"My financial records revealed that I have way too much money in my checking account." —Former terrible New Republic blogger and current New York and GQ contributor Jason Zengerle gets VP-vetted as a GQ stunt and the facts that emerge (okay, just that one fact) may surprise you. Also I guess he is prepared for the IRS to come at him over that whole "paying undocumented workers" and "not reporting income paid to household help" thing? Guess he won't have trouble with the small fines.
[UPDATE: This is a dick post. It was supposed to be mildly amusing and to convey mostly friendly teasing, and instead it [...]
“Critics are men who watch a battle from a high place then come down and shoot the survivors,” Ernest Hemingway once wrote, with typical pugnacity. But are the critics sometimes right? In this occasional series we'll examine the early careers of now-beloved authors to see what the critics first made of them.
Every profile of Joan Didion begins the same way: some quasi-poetic observation of the slight figure she cuts out there in the world, seguing to a contrast with what has often been called the "steely" quality of her prose. (Most hilariously awkward of these: a 1970 Los Angeles Times profile that tries to sustain an extended metaphor [...]
Author readings and book tours are not an essential component of the writing or publishing processes, and so these events have long been associated with a kind of miasmic purposelessness. Go to your basic reading and sit in the back row, where if you squint, you will see above the head of almost everyone involved—the writer(s)/reader(s), the audience, the publicist, the bookseller, the sales clerk(s) who set up the chairs and must wait around to take them down before heading out to an indie-rock show, the local reporter doing a trend piece on the decline of readings—a clump of thought bubbles bumping up against each other like trapped balloons, [...]
Jonathan Franzen is in my estimation America's best living novelist (OKAY?) and a substantial number of people get upset whenever he writes or says basically anything. It's interesting to ask why! In part it's because his ideas about novels and what people respond to in them are provocative and controversial, and sometimes, as in his recent essay about Edith Wharton, he projects his own responses onto "us" in a way that can be irritating, if we disagree with him. Our opinion about his writing is also affected by of how rich he is and his gender and what he looks like, and that's very hard to talk about. But [...]
Robert Sullivan is almost certainly the only man in the country with a holiday greeting card from Anna Wintour on his fridge and a bestseller about rats on his resume. The former exists because of his 20-year gig as a contributing editor at Vogue; the latter comes as a result of the year he spent observing and chronicling the urban creatures as they lived their lives in an alley near Ground Zero.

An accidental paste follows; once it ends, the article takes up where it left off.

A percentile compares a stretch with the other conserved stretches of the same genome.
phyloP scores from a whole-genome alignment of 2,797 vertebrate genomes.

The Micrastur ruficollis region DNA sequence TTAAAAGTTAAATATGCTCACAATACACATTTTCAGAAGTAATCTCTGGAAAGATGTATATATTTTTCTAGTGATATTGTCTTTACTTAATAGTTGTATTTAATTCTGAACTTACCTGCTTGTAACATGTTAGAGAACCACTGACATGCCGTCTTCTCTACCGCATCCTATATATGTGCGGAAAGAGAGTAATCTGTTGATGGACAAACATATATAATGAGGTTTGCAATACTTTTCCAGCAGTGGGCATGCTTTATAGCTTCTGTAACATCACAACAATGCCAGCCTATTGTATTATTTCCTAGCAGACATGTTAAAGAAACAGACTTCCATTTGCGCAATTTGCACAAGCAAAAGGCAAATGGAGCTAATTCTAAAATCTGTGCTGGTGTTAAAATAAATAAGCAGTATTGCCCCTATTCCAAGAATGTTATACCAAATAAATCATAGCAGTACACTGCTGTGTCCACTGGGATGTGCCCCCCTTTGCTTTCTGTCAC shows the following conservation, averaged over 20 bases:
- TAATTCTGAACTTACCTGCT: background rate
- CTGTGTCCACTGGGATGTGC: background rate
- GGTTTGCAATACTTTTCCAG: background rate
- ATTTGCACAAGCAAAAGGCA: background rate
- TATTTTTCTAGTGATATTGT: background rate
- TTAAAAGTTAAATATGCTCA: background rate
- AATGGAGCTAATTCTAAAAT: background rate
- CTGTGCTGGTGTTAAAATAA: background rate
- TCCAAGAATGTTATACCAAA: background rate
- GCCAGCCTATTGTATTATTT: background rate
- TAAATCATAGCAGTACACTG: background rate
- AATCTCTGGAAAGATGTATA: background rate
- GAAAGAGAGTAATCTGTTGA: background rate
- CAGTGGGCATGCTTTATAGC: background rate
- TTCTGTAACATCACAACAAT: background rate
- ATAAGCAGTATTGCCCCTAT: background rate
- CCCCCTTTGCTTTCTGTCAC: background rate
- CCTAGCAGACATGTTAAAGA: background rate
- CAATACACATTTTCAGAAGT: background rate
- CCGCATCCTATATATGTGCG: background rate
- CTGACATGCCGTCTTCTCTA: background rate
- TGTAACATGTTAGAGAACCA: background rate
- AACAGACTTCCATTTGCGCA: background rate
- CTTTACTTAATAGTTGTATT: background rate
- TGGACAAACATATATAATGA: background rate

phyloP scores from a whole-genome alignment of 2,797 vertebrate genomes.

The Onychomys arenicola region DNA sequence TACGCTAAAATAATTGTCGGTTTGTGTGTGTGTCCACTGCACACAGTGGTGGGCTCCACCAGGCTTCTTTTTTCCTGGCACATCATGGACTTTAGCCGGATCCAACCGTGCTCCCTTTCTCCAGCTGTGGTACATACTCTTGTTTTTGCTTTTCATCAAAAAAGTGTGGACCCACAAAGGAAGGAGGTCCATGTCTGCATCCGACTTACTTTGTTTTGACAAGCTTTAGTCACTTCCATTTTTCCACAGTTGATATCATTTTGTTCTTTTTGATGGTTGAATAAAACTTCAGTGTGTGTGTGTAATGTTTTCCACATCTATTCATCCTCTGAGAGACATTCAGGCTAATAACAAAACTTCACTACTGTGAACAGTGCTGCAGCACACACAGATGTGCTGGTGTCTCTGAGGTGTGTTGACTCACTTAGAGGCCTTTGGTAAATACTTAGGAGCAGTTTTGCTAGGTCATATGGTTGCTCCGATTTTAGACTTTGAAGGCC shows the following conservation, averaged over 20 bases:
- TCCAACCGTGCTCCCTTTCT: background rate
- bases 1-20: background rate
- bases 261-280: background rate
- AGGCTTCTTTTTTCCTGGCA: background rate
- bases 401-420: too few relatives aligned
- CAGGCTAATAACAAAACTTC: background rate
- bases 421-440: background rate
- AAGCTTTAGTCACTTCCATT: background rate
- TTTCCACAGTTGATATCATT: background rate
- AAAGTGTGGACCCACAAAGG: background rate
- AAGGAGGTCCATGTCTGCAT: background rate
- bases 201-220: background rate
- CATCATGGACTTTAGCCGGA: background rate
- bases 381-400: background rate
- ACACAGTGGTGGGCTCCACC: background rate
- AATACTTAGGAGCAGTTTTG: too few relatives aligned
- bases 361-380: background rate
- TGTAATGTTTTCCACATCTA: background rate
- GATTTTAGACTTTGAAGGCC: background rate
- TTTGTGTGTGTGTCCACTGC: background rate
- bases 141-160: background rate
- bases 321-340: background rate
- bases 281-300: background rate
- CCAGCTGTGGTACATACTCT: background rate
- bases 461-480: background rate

In the Brooklyn apartment he shares with his preschool teacher wife and two teenage kids—one who recently took off for college with most of his father's drum set in tow—Sullivan explained how a life spent crisscrossing [...]
A brief primer on writer and lesbian-marrier Robert McAlmon. (Who? Yes.) A writer, publisher, and a connoisseur of the Parisian nightlife, Robert McAlmon was a fixture of the Lost Generation’s expatriate community in Paris in the 20s and 30s. McAlmon took Hemingway out to the bullfights in Spain that he would immortalize in The Sun Also Rises. He typed proofs of James Joyce’s monumental novel Ulysses, and due to the convoluted system of notes and addendums in Joyce’s manuscript, the voice of Molly Bloom that the first generation of readers received was actually McAlmon’s interpretation of Joyce’s. Through his publishing company Contact Editions, he was the first to [...]
For many writers struggling for publication, advertising has proven a useful field (it does pay, after all): F. Scott Fitzgerald, Salman Rushdie, Dorothy Sayers, Don DeLillo, Joseph Heller and Helen Gurley Brown all worked as copywriters early in their careers—some with more success than others. Rushdie came up with "Naughty. But nice" cream cakes for Ogilvy & Mather; Sayers introduced "Just think what Toucan do" to Guinness and founded a dotty, fictional (and wildly popular) "Mustard Club"; and, thanks to Fitzgerald, streetcars in Iowa once ran with the promise "We keep you clean in Muscatine" sparkling on their sides.
Yet for all six, advertising was mostly just a means [...]